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American english or general english - a study of americanisms in english
2000 (English)Independent thesis Advanced level (degree of Master (One Year))Student thesis
Abstract [en]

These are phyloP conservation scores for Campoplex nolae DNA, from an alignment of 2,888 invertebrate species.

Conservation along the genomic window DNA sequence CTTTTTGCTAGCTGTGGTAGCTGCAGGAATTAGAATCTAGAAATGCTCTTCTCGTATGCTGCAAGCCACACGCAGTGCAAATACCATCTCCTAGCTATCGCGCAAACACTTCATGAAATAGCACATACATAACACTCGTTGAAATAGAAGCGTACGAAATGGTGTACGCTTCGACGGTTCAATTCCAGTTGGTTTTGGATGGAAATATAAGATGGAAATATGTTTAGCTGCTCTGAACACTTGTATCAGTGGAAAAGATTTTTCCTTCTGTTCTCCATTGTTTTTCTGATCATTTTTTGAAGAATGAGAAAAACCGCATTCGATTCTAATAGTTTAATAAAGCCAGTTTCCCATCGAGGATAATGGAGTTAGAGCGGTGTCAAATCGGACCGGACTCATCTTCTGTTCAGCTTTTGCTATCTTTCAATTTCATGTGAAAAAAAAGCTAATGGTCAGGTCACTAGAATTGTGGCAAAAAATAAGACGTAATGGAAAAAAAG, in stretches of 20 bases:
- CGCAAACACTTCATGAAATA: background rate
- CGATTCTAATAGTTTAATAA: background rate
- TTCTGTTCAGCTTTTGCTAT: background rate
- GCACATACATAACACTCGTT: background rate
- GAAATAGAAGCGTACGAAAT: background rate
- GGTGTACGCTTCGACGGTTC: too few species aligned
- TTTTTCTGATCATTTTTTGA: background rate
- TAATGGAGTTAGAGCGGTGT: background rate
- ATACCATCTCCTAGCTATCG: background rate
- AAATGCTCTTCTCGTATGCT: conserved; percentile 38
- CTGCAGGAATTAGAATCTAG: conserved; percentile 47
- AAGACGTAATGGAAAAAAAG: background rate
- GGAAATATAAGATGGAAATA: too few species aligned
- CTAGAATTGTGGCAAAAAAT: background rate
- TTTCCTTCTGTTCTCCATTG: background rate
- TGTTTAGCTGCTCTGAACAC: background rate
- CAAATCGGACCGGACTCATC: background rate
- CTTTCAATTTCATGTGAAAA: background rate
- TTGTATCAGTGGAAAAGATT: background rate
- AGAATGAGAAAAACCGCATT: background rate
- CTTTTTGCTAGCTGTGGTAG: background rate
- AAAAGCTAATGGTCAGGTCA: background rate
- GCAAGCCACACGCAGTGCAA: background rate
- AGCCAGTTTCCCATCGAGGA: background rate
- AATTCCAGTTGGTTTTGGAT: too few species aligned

Since the vocabulary of a language is subject to the most rapid change in a language, it is necessary to be wary of the fact that no matter how modern a reference book is, it cannot be completely up to date (Modiano, 1996:6). I wondered how accurate a picture is given of the lexical differences between AmE and EngE by linguistic guides from the last three decades, considering the fact that the word lists in these guides have not seemed to change. I decided to investigate the words most often referred to as AmE in cross references from the last few decades, by checking the labels (e.g. ”AmE” or none) given to these words by three EFL-dictionaries from the 1990s, and by having a number of Londoners fill out a questionnaire designed to reveal what words they consider typically AmE today. Sixty-four words in descriptive sentences were tested in the questionnaire, and in over half of the cases, the three EFL-dictionaries agreed completely regarding the American character of the word, whether it was a general English word, used chiefly in America, or used only in America (see appendix 4, table A). There was greater agreement between the dictionaries and my informants regarding what words are AmE than what words are general English. Of the twenty words classified as American English by all three dictionaries, ten words were considered AmE by more than 90 % of my informants, namely parking lot, faucet, grade, drugstore, pants, sidewalk, trash can, gas, diaper and candy. Some words which were spotted as Americanisms by linguistic guides showed to have been adopted into EngE and are generally no longer considered AmE. Of the thirteen words classified as general English by the dictionaries, the following words were considered to be used in standard EngE by more than 70 % of my informants: maybe, cracker, dessert, set the table and nail polish. However, in some cases my informants found a word to be typically AmE while all three EFL-dictionaries labelled it EngE. Of the thirteen words classified as general English by the dictionaries, there were five words which were considered typically AmE by a majority of my informants: hallway, soccer, guy, principal and kindergarten; the latter two by more than 80 %. These five words have a conspicuous result pattern in common: My youngest group of informants present very high percentages for these words, while the two older groups of informants present considerably lower percentages for the same words, the oldest group the lowest. It is obvious that my youngest informants rarely hear these words in their immediate surroundings, nonetheless use them, and the reason is most likely that the EngE equivalents of these words are very frequent in the speech used and heard by pupils in compulsory schools in particular, and that the vocabulary of these pupils is smaller and less varied than that of an adult. It is impossible to give general answers to why some words are considered typically AmE by my informants, while other words are not. At times, there seems to be a pattern, but the next moment there are too many divergences from the pattern to make it interesting. It is necessary to look at each word separately, and figure out what factors have influenced its presence and frequency or absence in EngE (see the result section). For example, freeway will not be adopted since England does not have a motorway system of the American kind with a distinction between roads which you have to pay to drive on, and roads which are free of charge. As for cookbook, it has been naturalized in EngE probably because it is easier to say, and makes more sense than cookery-book. Unscientific handbooks which briefly guide the reader in the differences between AmE and EngE lexis give a distorted picture of reality, and not infrequently they convey false information . The kind of guide least helpful to me is the list of word-pairs lacking comment on each word-pair. Words in word pairs are not mutually exclusive, although that is the impression given. Furthermore, the EFL-dictionaries fell short in helping me understand the use or non-use of the supposed Americanisms in modern EngE. The labels attached to the words are too few and too vague, and due to space constraints the lexicographers cannot give long, detailed explanations. Categorization helps people see a structure, and by way of introduction it is therefore a necessary pedagogic instrument. However, reality always transcends categorization. For advanced English students and English teachers there is therefore a need for a scientific, explicit complement to dictionaries and brief linguistic guides in AmE and EngE lexis; a complement which is based on thorough research of AmE and EngE modern written and spoken material. There is an urgent need for this kind of literature since EngE is not a mere dialect of AmE, as H.L Mencken in 1936 believed it would become, and the adoption of an Americanism into EngE does not necessarily mean that it will cover the same semantic field and have the same collocations as in AmE. It is even rather unlikely since the American and English people have a different history and different aspirations.